Author(s): Davies SW, Turmaine M, Cozens BA, DiFiglia M, Sharp AH, , Davies SW, Turmaine M, Cozens BA, DiFiglia M, Sharp AH,
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Abstract Huntington's disease (HD) is one of an increasing number of human neurodegenerative disorders caused by a CAG/polyglutamine-repeat expansion. The mutation occurs in a gene of unknown function that is expressed in a wide range of tissues. The molecular mechanism responsible for the delayed onset, selective pattern of neuropathology, and cell death observed in HD has not been described. We have observed that mice transgenic for exon 1 of the human HD gene carrying (CAG)115 to (CAG)156 repeat expansions develop pronounced neuronal intranuclear inclusions, containing the proteins huntingtin and ubiquitin, prior to developing a neurological phenotype. The appearance in transgenic mice of these inclusions, followed by characteristic morphological change within neuronal nuclei, is strikingly similar to nuclear abnormalities observed in biopsy material from HD patients.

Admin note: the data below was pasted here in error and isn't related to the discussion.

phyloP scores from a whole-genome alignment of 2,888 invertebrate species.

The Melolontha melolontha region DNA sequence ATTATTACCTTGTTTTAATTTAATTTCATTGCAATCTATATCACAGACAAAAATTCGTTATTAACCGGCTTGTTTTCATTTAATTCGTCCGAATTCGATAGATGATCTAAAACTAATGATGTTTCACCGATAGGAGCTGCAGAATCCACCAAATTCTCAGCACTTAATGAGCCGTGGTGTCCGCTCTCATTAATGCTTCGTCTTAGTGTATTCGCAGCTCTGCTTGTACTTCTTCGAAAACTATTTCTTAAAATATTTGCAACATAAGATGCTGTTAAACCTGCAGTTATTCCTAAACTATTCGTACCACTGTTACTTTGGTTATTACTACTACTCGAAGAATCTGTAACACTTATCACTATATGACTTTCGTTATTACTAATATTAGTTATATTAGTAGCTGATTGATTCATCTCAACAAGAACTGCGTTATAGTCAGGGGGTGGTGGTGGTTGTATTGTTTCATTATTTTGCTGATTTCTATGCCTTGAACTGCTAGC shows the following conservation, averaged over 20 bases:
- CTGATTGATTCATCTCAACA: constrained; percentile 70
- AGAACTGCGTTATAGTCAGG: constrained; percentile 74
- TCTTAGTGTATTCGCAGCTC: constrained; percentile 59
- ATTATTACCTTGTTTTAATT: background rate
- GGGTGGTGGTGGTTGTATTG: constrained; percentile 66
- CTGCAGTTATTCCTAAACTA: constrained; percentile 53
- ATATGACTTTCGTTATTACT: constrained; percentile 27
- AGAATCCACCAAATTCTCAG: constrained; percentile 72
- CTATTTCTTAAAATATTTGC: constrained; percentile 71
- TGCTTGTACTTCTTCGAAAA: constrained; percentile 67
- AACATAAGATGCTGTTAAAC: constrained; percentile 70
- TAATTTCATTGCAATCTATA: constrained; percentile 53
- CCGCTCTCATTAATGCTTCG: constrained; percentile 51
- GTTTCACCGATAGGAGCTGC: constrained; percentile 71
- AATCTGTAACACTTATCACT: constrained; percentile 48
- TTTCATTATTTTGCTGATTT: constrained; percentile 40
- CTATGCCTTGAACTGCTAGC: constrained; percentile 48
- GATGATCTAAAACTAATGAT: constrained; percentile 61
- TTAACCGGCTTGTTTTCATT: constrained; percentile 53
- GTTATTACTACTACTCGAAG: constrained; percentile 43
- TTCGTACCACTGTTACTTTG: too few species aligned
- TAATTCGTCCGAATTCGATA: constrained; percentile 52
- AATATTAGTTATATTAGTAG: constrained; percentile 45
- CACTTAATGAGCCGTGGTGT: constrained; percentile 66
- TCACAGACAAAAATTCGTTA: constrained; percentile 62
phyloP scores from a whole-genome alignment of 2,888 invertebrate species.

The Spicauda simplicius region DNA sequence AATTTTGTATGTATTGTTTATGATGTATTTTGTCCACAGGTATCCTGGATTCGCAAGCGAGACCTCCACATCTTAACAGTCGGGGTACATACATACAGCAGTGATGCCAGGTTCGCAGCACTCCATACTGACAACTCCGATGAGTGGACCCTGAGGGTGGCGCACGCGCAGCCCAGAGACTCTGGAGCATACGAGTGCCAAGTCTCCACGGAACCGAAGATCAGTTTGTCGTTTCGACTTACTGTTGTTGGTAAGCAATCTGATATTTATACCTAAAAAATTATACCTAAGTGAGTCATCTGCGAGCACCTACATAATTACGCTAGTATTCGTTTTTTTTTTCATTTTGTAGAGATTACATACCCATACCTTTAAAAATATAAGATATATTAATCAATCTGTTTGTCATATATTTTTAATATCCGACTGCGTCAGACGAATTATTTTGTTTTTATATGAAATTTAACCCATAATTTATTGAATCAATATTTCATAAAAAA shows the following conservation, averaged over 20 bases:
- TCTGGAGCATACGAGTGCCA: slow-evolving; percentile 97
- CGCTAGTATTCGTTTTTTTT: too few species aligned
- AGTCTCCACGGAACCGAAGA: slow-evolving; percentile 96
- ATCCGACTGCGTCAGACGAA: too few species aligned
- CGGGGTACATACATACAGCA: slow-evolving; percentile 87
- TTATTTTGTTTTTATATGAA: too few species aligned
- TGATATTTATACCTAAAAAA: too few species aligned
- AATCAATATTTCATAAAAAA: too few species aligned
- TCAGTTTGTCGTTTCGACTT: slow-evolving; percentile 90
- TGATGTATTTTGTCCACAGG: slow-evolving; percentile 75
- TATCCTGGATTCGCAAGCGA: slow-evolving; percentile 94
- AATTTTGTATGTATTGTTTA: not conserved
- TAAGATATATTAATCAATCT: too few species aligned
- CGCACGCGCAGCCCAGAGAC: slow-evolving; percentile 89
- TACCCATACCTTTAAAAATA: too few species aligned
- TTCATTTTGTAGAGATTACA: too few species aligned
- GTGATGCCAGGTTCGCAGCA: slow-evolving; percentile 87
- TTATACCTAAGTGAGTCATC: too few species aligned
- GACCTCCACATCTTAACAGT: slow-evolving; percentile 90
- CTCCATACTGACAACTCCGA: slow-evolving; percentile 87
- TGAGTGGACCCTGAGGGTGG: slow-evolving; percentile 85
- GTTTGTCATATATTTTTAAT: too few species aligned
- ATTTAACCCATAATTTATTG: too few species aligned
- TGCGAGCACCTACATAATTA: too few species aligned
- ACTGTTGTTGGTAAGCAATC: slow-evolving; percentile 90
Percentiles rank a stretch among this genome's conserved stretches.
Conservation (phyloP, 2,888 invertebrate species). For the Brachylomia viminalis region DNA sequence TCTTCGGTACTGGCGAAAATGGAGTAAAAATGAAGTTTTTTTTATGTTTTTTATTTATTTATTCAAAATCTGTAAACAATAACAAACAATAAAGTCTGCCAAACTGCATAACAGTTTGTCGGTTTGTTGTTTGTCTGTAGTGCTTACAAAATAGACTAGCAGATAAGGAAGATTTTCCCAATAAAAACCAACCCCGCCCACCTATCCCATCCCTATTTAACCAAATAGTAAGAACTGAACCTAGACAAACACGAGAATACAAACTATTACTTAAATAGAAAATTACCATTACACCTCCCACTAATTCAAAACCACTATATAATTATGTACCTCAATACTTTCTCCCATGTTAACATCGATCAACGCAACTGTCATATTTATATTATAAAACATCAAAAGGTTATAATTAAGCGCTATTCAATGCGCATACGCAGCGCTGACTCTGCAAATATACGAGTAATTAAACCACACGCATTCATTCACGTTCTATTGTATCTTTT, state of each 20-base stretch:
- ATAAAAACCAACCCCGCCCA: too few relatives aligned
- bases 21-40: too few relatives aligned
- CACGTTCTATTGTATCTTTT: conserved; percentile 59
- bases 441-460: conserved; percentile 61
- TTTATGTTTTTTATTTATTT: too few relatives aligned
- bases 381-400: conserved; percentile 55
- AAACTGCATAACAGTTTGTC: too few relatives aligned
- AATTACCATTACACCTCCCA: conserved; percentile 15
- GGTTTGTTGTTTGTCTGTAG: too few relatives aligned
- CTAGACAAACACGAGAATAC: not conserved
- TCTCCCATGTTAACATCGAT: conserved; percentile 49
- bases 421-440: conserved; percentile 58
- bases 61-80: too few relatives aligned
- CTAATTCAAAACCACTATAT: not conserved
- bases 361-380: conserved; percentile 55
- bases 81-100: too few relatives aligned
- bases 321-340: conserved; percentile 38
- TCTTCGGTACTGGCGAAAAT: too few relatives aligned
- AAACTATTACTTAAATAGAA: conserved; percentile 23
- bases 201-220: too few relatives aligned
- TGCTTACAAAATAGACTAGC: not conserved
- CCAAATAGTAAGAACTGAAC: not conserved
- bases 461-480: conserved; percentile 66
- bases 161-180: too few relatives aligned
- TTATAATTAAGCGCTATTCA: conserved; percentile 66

This article was published in Cell
and referenced in Advanced Techniques in Biology & Medicine